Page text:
How to Make a Lava Lamp With Your Children?

Crafts, science, experiments and lots of fun! We show you a way to achieve the perfect combo for a family afternoon.
How to Make a Lava Lamp With Your Children?
Samanta Ruiz

Reviewed and approved by the teacher Samanta Ruiz.

Written by Samanta Ruiz

Last update: 27 December, 2022

You probably already know that water and oil don’t mix. But how can you make your little ones understand why this is in a fun and creative way? Here’s the solution: Make a lava lamp with your kids.

It’s not only a fun craft but also a fantastic experiment for learning science. Want to try it? Then get a pencil and paper to write down every detail.

What’s a lava lamp and what’s it for?

The lava lamp was invented in the 1960s as a decorative element, which followed the style of psychedelic fashion. This object consists of a hollow glass container, inside which colorful bubbles float at a slow pace.

If you want to imitate this model and encourage children to make their own lava lamp, you just have to gather a few elements that you probably already have at home.

This experiment is so simple and so safe that it can be done by children of all ages. That’s why it’s great fun to share with the whole family.

Pay attention and let the fun begin now!

Multicolored bubbles in a lava lamp.

How to make a lava lamp

Here are the materials you’ll need and step-by-step instructions so you can make one today.


  • 1 flask, bottle, or transparent glass
  • Water
  • Different colored tempera paints or food coloring
  • Vegetable cooking oil
  • Effervescent tablets
  • A small flashlight or a cell phone with a light

Step-by-step instructions

  1. Fill the glass jar half full with clean water.
  2. Add a small amount of tempera or dye and mix well until the water is colored.
  3. Fill the rest of the container with vegetable oil.
  4. Let stand for one minute. You’ll see how the colored water stays underneath and the oil floats on top of it, without mixing.
  5. Take an effervescent tablet and drop it into the container.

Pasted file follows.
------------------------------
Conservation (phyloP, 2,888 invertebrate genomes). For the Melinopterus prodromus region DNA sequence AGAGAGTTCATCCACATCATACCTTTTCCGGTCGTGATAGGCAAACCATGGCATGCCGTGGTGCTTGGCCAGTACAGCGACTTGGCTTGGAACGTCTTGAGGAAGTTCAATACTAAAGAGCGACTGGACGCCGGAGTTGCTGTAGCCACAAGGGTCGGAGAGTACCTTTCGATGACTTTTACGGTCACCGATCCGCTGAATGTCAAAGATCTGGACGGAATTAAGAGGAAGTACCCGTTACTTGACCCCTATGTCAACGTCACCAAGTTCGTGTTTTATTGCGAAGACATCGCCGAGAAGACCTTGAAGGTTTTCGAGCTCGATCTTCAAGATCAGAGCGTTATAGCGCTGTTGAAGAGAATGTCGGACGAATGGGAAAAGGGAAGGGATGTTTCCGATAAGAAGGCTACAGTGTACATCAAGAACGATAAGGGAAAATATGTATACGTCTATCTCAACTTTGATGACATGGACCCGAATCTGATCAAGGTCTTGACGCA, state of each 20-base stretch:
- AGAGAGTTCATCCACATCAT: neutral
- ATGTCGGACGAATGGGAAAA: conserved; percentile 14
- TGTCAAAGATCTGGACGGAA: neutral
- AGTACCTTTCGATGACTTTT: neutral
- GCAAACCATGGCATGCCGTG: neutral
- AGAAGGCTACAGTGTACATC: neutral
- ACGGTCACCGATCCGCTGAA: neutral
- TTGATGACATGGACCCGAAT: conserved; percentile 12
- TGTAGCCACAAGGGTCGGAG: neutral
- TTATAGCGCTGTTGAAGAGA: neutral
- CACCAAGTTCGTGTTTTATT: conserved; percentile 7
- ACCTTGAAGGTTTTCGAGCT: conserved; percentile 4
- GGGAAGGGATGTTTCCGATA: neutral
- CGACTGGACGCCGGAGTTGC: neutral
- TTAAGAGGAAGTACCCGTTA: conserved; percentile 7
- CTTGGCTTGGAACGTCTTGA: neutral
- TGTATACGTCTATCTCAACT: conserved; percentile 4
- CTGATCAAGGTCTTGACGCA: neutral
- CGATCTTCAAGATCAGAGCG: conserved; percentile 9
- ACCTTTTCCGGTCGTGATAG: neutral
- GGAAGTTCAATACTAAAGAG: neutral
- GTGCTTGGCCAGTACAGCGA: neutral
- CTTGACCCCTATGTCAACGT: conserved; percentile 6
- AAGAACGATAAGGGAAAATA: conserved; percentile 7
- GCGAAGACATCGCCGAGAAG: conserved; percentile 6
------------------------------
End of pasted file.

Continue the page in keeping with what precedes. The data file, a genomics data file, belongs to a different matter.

6. Place a flashlight or cell phone light near the base and watch carefully what happens: The colored bubbles rise, pass through the oil and explode on the surface when they come into contact with the air.
  7. When the bubbles run out, you can do it again with another tablet.
  8. Keep the fun going with your lava lamp!

What do children learn when they make their own lava lamp?

The process of making a lava lamp is simple and inexpensive, and the main objective is for children to discover the following physics and chemistry concepts.

1. Oil floats above water: The concept of density

According to the Royal Spanish Academy, density is “the magnitude that expresses the relationship between the mass and volume of a body, and whose unit in the international system is the kilogram per cubic meter (kg/m3)”.

Water has a density of 1,000 kg/m3 and oil has a density of between 0.840 and 0.960 kg/m3, as its molecules are larger and weigh less. For this reason, oil floats on water and doesn’t sink.

2. Water and oil never mix: The elements don’t attract one another

In addition to their different densities, the two liquids have very different structures. While the molecules of water (H2O) are small and have a positive and negative charge that attracts them to one another, those of oil have no polarity. Therefore, they form a neutral liquid.

This is why the two elements don’t mix, as there’s no attraction or repulsion between them. It’s like placing a piece of paper on top of a magnet: Nothing happens!

3. Bubbles rise and disappear: The behavior of gases in a liquid medium

When you add the effervescent tablets to the bottle, they fall to the bottom because they’re very heavy and dense. There, they begin to dissolve and a chemical reaction takes place.

At this point, a gas called carbon dioxide (CO2) is released, which interacts with the colored water molecules and forms the bubbles.

These bubbles are lighter than water and oil, and therefore, rise quickly to the surface. When they come into contact with air, they burst and release the gas contained in them. And the rest of the water sinks back down.

Experiments with children: Learning by doing

Children doing science experiments.

At the end of the 20th century, the UNESCO report Education holds a Treasure, known as the Delors Report, defined four pillars of education: Learning to know, learning to do, learning to be, and learning to live together.

“Learning to do in order to acquire not only a professional qualification but, more generally, a competence that enables the individual to cope with a large number of situations and to work in a team.”

-Jacques Delors

The learning by doing (LBD) educational approach is based on this concept, which gives special relevance to experimentation. One of the pedagogical models that encourages this is STEAM education. There’s a great variety of experiments that can be done in the classroom or at home.

This craft is a very beneficial way to promote curiosity, learn scientific content, and work on multiple intelligences. So, prepare the materials and start the adventure of creating this colorful bubble machine. Your children will love it!

All cited sources were thoroughly reviewed by our team to ensure their quality, reliability, currency, and validity. The bibliography of this article was considered reliable and of academic or scientific accuracy.

This text is provided for informational purposes only and does not replace consultation with a professional. If in doubt, consult your specialist.